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State v. Cooper

Court of Appeals of Louisiana, Second Circuit

November 14, 2018

STATE OF LOUISIANA Appellee
v.
DERRICK LYNN COOPER Appellant

          Appealed from the Fifth Judicial District Court for the Parish of Richland, Louisiana Trial Court No. F-2016185, Honorable Terry A. Doughty, Judge.

          LOUISIANA APPELLATE PROJECT By: Peggy J. Sullivan, Counsel for Appellant.

          JOHN M. LANCASTER District Attorney, KENNETH D. WHEELER AMANDA M. WILKINS Assistant District Attorneys, Counsel for Appellee.

          Before WILLIAMS, COX, and BLEICH (Pro Tempore), JJ.

          COX, J.

         This criminal appeal arises from the Fifth Judicial District Court, Richland Parish, Louisiana. The defendant, Derrick Lynn Cooper, pled guilty to attempted indecent behavior with a juvenile, in violation of La. R.S. 14:81 and 14:27. Cooper was sentenced to 3½ years' imprisonment at hard labor. For the following reasons, Cooper's guilty plea is vacated, his conviction and sentence set aside, and the matter remanded for further proceedings.

         FACTS

         Cooper was charged by bill of information with indecent behavior with a juvenile, in violation of La. R.S. 14:81. The parties reached a plea agreement, which was reduced to writing and stated that Cooper would plead guilty to attempted indecent behavior with a juvenile. In return, Cooper would receive a sentence of three years' imprisonment at hard labor. Pursuant to the plea agreement, Cooper would be permitted to return for sentencing on June 21, 2017. If he failed to appear on June 21, the sentencing agreement would be invalid, a presentence investigation would be ordered, and he would be subject to habitual offender proceedings. On April 19, 2017, Cooper entered a guilty plea to attempted indecent behavior with a juvenile. The trial court found his plea to be free and voluntary.

         When Cooper failed to appear on June 21 for sentencing, a bench warrant was issued for his arrest, and pursuant to the terms of the plea agreement, the trial court ordered a presentence investigation. Cooper was arrested on October 3, 2017. On November 16, 2017, Cooper filed a pro se motion to quash and dismiss the pending charge and a pro se motion to withdraw the guilty plea. Cooper alleged that he was forced to sign the plea agreement and that investigators had admitted there was no evidence that the offense had been committed. Cooper further alleged that he accepted the plea based upon the misleading advice of counsel that there was no defense and that if he did not accept the plea, he would receive a sentence of 20 to 40 years' imprisonment. He argued that if he had understood that additional evidence would be necessary to establish his guilt at trial, he would have insisted on proceeding to trial.

         On December 31, 2017, Cooper appeared for sentencing. Cooper's pro se motion to quash and dismiss the pending charge and pro se motion to withdraw the guilty plea were both denied. After discussing the contents of the presentence investigation report, including Cooper's criminal history and the facts of the instant offense, the trial court sentenced Cooper to 3½ years' imprisonment at hard labor. Cooper was provided with a notice of sex offender registration requirements. This appeal followed.[1]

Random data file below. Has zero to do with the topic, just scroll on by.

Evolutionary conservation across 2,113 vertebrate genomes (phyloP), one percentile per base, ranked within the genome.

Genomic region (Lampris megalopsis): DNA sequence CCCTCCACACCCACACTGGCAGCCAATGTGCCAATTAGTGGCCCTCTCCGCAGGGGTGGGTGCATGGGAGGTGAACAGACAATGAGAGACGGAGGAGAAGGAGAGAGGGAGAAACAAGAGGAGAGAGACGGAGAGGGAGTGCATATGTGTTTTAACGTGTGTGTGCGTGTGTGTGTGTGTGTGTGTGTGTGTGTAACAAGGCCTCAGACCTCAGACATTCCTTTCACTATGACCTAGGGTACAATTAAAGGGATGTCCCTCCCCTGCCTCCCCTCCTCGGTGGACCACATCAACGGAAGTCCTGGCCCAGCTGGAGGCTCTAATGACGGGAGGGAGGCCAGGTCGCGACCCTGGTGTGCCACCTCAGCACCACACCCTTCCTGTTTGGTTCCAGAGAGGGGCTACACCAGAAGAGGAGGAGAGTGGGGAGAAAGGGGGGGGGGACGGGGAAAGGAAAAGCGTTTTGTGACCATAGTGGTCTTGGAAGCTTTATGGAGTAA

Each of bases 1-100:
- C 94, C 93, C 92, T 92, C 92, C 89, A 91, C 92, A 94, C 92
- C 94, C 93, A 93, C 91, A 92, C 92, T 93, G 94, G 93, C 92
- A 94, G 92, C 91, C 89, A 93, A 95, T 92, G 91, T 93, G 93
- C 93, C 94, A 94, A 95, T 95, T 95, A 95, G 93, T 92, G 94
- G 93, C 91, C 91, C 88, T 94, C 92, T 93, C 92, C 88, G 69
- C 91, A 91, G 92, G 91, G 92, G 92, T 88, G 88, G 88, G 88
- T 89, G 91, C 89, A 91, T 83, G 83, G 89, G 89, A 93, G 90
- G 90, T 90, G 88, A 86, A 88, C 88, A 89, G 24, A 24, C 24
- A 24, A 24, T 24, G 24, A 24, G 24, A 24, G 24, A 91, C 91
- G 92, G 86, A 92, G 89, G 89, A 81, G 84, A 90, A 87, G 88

DISCUSSION

         Cooper argues that the trial court abused its discretion in denying his motion to withdraw the guilty plea because the factual basis was insufficient in light of his consistent declarations of innocence. He asserts that, in the absence of an admission of guilt, the record should contain a significant or substantial factual basis to support the charge. Cooper further argues that his guilty plea was not knowingly and voluntarily entered because he was not adequately informed of the obligation to register as a sex offender, was misinformed as to his eligibility for "good time," and may have been under a misapprehension as to the potential sentence he could receive as a habitual offender.

         In response, the State argues that, except in the case of an Alford plea, [2] the trial court is not required to ascertain a factual basis for the offense prior to accepting a guilty plea. The State asserts that Cooper was advised of his rights under Boykin, [3] the trial court set forth the elements of the offense, Cooper was advised of the maximum sentence available under the statute, and the trial court determined that Cooper understood and accepted the plea agreement. The State further argues that the record clearly reflects that Cooper understood the charge against him and the charge he was pleading guilty to at the time of the hearing.

         Upon motion of the defendant and after a contradictory hearing, the court may permit a plea of guilty to be withdrawn at any time before sentencing. La.C.Cr.P. art. 559(A). The discretion to allow the withdrawal of a guilty plea under Art. 559(A) lies with the trial court and such discretion cannot be disturbed unless an abuse or arbitrary exercise of that discretion is shown. State v. Martin, 48, ...


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